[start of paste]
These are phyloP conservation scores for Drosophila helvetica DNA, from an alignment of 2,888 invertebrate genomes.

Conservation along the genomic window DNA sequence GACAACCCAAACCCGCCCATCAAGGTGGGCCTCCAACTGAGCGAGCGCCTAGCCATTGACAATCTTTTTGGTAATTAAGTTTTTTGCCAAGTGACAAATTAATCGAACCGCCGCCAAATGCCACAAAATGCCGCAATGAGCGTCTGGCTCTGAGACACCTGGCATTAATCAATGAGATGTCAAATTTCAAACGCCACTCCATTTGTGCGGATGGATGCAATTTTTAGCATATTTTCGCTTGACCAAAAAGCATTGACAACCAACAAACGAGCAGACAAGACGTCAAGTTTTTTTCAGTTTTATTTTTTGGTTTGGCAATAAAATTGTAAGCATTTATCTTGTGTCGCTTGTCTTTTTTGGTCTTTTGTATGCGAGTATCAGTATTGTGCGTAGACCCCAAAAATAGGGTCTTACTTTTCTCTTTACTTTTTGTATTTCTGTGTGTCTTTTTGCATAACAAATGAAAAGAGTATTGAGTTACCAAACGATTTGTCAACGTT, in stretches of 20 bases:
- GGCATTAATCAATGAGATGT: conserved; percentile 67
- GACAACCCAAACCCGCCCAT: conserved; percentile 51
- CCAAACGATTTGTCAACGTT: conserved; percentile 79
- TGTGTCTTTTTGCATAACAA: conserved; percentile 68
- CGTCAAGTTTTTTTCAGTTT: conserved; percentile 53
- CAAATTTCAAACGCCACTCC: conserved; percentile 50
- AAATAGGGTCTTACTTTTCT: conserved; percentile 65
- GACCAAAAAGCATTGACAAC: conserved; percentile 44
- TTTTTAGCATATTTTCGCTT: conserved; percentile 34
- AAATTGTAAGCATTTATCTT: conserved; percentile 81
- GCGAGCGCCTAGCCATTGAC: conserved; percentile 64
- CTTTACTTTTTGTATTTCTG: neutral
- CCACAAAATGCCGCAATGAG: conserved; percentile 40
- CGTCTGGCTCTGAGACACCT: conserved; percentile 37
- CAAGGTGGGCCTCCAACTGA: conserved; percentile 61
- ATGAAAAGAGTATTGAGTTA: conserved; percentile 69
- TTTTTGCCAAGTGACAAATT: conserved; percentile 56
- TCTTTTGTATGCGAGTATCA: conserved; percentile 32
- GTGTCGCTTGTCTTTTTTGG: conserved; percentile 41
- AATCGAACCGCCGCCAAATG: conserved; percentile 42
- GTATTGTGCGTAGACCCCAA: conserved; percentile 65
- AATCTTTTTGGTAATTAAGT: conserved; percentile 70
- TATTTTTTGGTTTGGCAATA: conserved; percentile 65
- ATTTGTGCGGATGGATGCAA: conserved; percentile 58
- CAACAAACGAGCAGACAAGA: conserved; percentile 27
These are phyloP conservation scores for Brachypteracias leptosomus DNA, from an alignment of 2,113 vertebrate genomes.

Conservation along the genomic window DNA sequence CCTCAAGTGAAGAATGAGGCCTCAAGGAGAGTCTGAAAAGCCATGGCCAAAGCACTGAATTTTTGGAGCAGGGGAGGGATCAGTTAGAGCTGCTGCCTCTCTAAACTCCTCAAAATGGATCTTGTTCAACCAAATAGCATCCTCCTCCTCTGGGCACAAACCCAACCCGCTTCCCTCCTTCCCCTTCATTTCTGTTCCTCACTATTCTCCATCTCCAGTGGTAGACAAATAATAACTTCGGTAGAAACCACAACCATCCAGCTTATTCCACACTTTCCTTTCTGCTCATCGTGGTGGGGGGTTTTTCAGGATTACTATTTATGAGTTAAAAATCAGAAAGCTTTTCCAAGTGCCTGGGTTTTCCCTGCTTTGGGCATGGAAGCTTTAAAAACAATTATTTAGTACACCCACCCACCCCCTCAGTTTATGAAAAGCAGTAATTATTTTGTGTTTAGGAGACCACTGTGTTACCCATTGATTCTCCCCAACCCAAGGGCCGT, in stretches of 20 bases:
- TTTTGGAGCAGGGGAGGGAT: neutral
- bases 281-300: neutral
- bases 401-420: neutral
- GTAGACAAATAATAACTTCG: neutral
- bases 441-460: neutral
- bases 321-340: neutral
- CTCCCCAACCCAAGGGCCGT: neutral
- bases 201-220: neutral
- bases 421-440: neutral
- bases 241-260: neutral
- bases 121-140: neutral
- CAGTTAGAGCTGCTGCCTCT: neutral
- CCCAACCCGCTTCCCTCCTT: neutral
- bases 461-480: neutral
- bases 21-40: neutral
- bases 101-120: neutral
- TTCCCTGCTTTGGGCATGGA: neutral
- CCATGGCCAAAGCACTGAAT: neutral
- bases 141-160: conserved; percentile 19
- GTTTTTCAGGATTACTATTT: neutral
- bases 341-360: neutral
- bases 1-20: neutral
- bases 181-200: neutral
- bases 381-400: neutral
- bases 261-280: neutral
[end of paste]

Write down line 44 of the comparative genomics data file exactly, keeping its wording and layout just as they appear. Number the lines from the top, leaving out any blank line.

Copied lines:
- bases 21-40: neutral